05 Jun How To Develop an Influencer Marketing Campaign
Influencer Marketing campaigns offer a unique set of advantages for brands, but with those advantages come some unique requirements and challenges. If you’re new to planning influencer marketing campaigns (or you’re looking to improve your influencer marketing workflow and efficacy), let us take you through what an effective campaign development process looks like for this marketing strategy! We’ll go over the key stages and requirements for effective campaign planning and offer our insights on the specific needs of influencer marketing campaigns.
Define Your Goals
Every successful marketing campaign starts with a clear set of goals. It may sound like a no-brainer, but defining exactly what you want from a campaign (and making sure everyone involved understands these goals) is a crucial step in designing that campaign.
Before you begin defining specific goals, take a moment to identify what areas of growth you’d like to see. Are you looking for an increased brand awareness? Or possibly you might have a new product launching, and you’d like to take all the steps necessary to fully promote the launch. Whatever it may be, align your campaign with a larger overall goal; this will help you begin to identify your strategy moving forward.
Once this has been decided, you might want to think through a few strategies that can help you achieve this goal. Some questions you might ask yourself are; Is this a long-term approach, or a one-time campaign? What is your budget? What types of influencers do you want to work with (link to types of influencers article)?
It’s also important to establish early on a few Key Performance Indicators (KPIs) that will help you assess how well you’re achieving those goals. There are many ways to track your success and identify areas of improvement. When thinking of what to measure, consider your goals and what data will help you identify your ROI.
For example, if you’re focused on driving sales, the most traditional way to measure success is through the use of coupon codes. However, if you’re not interested in discounting your product you might want to measure clicks to your site and purchases through affiliate links, or use a tracking pixel to retarget an audience who has already shown interest in your product with tailored digital ads (bonus points if you use the UGC from the campaign to create those ads!)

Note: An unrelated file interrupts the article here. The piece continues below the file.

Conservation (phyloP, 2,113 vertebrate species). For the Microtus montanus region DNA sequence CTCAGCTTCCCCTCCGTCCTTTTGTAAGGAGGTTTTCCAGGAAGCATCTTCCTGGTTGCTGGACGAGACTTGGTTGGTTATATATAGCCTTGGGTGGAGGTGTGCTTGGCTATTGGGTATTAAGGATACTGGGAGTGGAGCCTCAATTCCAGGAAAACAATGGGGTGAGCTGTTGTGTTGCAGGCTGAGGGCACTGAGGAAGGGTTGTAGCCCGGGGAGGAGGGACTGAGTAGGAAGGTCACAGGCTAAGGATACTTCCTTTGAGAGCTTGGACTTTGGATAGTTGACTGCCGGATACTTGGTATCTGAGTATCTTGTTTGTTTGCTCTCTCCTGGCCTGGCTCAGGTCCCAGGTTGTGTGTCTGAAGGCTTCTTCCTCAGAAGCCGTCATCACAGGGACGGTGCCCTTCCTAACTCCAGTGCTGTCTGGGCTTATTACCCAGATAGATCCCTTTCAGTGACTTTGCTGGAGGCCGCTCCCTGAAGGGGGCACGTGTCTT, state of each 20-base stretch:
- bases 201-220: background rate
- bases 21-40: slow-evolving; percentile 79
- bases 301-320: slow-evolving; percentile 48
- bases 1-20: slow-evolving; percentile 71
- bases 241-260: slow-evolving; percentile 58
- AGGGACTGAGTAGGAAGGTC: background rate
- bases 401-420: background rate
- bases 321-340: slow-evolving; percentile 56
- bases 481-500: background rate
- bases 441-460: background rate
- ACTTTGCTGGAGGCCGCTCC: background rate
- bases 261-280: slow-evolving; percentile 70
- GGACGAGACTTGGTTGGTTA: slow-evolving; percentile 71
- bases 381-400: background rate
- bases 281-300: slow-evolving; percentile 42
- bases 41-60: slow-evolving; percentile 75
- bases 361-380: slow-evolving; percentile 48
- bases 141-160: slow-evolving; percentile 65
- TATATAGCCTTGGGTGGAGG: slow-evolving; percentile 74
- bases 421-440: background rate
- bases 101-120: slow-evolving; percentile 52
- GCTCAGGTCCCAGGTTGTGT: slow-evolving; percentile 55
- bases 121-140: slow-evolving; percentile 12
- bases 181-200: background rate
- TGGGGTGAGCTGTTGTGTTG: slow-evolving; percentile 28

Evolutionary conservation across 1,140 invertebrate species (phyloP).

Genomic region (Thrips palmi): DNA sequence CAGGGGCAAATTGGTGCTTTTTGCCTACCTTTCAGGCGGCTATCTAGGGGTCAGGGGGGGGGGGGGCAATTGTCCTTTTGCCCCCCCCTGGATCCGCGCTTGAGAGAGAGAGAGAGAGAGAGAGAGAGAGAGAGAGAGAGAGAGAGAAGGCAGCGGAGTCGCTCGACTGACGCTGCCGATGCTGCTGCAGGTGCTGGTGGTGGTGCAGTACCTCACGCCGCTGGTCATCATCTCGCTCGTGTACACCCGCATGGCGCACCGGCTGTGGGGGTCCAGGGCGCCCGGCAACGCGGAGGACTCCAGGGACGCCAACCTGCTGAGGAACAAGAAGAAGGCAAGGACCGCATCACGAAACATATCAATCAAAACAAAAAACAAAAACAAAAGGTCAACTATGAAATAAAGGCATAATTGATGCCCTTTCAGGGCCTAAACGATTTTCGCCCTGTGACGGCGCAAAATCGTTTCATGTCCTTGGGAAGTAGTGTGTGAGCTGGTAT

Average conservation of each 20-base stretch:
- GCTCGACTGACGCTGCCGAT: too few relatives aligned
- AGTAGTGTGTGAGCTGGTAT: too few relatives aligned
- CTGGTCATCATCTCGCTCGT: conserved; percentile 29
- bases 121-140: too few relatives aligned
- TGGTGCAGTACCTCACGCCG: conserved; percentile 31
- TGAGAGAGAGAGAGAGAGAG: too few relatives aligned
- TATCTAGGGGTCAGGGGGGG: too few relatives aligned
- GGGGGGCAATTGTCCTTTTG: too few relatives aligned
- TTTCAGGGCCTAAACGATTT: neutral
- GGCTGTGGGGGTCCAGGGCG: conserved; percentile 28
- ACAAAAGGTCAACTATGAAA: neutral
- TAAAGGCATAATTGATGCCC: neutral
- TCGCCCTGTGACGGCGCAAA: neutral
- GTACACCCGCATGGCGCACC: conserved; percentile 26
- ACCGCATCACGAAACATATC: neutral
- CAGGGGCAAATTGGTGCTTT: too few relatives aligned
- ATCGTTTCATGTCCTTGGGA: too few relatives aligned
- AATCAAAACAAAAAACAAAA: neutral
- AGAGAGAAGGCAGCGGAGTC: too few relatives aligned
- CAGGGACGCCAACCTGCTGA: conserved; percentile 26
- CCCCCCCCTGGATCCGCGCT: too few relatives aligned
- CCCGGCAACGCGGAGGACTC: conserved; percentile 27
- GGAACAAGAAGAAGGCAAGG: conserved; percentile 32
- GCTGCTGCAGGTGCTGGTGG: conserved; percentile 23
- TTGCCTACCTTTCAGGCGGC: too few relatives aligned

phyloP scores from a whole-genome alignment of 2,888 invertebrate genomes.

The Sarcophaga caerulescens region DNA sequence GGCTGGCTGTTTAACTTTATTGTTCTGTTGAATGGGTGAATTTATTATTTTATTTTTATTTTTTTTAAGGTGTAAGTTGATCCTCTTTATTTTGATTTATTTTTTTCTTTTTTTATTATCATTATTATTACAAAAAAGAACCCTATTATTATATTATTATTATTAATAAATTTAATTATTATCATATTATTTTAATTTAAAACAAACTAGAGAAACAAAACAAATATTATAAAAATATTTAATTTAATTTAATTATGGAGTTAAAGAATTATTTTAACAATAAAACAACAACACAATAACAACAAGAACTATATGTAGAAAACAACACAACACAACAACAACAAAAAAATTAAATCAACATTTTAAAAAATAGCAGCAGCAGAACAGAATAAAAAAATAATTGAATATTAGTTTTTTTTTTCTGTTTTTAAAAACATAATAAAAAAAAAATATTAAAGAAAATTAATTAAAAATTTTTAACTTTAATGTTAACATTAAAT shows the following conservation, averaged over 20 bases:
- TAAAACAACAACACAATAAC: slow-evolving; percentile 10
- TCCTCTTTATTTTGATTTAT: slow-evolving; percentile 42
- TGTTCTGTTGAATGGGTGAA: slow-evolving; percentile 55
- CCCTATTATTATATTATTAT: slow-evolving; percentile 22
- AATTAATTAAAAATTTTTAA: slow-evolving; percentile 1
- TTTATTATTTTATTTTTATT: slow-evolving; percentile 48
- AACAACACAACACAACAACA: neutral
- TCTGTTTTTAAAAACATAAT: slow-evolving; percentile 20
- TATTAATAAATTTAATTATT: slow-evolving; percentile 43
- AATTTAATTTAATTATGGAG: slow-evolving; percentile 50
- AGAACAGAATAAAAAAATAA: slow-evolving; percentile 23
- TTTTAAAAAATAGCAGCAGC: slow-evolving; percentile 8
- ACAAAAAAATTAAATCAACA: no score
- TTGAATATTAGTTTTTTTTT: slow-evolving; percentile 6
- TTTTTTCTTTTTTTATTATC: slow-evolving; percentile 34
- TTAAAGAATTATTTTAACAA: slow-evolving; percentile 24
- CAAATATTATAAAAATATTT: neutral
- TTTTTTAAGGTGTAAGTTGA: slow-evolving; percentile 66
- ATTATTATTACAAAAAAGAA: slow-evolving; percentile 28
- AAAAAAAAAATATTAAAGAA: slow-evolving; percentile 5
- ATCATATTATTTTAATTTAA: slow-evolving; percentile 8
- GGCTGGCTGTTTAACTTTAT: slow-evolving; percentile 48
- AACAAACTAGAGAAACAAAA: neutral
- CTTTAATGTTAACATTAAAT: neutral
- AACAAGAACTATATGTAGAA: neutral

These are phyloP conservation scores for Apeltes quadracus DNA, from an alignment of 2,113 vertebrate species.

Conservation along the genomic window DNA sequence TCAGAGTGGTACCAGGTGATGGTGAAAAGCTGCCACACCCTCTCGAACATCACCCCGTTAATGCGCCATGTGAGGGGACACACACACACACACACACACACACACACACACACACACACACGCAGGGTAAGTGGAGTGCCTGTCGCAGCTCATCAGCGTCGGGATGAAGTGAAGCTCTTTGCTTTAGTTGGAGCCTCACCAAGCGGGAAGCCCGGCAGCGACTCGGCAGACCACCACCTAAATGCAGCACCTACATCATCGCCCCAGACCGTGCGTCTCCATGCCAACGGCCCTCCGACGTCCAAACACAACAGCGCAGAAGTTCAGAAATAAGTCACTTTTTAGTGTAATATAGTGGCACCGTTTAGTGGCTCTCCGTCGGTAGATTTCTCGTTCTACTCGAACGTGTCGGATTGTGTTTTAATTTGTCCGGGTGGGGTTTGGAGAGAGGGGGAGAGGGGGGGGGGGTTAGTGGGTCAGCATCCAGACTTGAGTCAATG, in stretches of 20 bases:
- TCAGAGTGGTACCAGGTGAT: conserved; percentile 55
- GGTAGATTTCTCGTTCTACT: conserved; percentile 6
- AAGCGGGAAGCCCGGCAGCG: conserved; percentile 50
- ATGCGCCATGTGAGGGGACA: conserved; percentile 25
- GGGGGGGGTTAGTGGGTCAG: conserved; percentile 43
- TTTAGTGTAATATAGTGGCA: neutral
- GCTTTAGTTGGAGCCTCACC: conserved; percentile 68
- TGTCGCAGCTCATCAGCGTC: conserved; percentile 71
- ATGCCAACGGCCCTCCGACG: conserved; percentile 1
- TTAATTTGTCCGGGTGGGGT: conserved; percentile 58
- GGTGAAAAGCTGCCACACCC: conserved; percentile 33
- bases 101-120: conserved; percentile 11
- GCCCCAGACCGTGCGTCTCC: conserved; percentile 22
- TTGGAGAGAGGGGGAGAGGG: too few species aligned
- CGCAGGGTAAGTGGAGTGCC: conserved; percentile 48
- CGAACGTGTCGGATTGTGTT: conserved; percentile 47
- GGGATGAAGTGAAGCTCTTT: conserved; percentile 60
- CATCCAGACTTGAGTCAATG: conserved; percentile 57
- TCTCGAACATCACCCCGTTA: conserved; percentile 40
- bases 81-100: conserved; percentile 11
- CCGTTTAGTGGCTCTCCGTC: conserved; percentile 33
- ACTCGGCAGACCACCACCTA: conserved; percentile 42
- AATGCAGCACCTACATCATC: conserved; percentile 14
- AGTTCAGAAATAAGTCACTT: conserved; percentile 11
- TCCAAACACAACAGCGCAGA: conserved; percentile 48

Identify the Audience
This is key for any marketing campaign: who are you trying to reach? Perhaps you’d like to reach more or the people who are already interested in your brand, or maybe you’re trying to reach a new audience. Whatever the case, it’s important to establish these demographics early on, because it can influence the message you want to deliver, the promotion strategy you use, the platforms you focus on, and the influencers you work with.
First, look at your current consumer base. What are their demographics (age, gender, location, income level, etc.) and their psychographics (hobbies, interests, values, personalities, etc.)? Now repeat the process for the audience you want to reach (if different). It might help to take a look at the audience your competitors are reaching and/or trying to reach. You may want to challenge their efforts by targeting the same audience, or define an audience that they have yet to target. It’s all up to you—just make sure you define your audience before moving further in your development process!
Craft the Message
Lots of factors can go into crafting your message, so take some time on this one. If you’re trying to rebrand or increase brand awareness, your message might focus on what you want people to think about your brand in general. If you’re looking to drum up excitement about a new product, your message might be about what makes that product special, what problems it solves for consumers, and/or how it will make consumers feel.